“What happens when the child of a slave writes over text that has been digitally archived?” In this powerful essay that’s part of Scalawag‘s grief & other loves series, Victoria Newton Ford reflects on and pushes back against the media record that continues to dehumanize her mother, Tamara Mitchell-Ford, years after her death.

I’d believed for years the presence haunting our lives was a specter dwelling in the yard. But this isn’t a ghost story. The abjection my mother endured was organized and funded by the city—from the police officers, to the judges, to the reporters who circled our house, hungry to add to their narratives. Tamara’s humiliation and punishment were profitable and entertaining. It was made possible by structures and a paradigm of surveillance fortified by antiblackness, which claimed her life—as an ex-wife, an addict, a prisoner, a main character, my mother. None of these were even stable identities for her to claim.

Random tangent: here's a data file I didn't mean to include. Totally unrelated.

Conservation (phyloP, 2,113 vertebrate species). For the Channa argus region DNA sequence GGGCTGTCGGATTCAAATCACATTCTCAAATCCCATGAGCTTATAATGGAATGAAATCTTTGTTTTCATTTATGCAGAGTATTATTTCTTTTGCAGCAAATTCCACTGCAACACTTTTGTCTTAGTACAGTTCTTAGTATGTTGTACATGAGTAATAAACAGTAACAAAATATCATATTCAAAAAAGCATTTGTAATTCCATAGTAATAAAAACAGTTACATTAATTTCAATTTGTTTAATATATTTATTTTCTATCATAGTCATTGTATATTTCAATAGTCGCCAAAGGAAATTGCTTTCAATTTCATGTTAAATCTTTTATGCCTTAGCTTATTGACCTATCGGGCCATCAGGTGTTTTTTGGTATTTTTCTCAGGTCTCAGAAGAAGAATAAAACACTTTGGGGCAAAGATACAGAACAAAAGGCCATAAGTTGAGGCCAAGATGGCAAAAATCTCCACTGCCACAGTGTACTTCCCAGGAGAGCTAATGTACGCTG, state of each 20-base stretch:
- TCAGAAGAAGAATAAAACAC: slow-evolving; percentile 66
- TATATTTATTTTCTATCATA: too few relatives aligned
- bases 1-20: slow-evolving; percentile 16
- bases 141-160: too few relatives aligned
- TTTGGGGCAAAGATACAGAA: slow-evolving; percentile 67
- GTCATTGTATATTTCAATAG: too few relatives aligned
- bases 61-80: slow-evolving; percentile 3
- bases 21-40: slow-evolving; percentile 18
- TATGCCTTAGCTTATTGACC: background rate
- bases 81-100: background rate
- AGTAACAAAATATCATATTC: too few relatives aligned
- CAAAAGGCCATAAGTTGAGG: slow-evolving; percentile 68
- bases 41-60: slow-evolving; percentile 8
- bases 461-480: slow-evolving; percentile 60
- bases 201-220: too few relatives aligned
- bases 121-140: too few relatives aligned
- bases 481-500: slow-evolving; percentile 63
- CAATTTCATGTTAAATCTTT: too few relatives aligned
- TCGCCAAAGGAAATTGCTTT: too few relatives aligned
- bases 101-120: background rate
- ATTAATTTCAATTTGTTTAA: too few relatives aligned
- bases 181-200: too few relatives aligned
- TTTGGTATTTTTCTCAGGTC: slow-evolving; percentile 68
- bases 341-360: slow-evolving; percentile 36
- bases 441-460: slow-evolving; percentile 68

Cheri has been an editor at Longreads since 2014. She's currently based in the San Francisco Bay Area.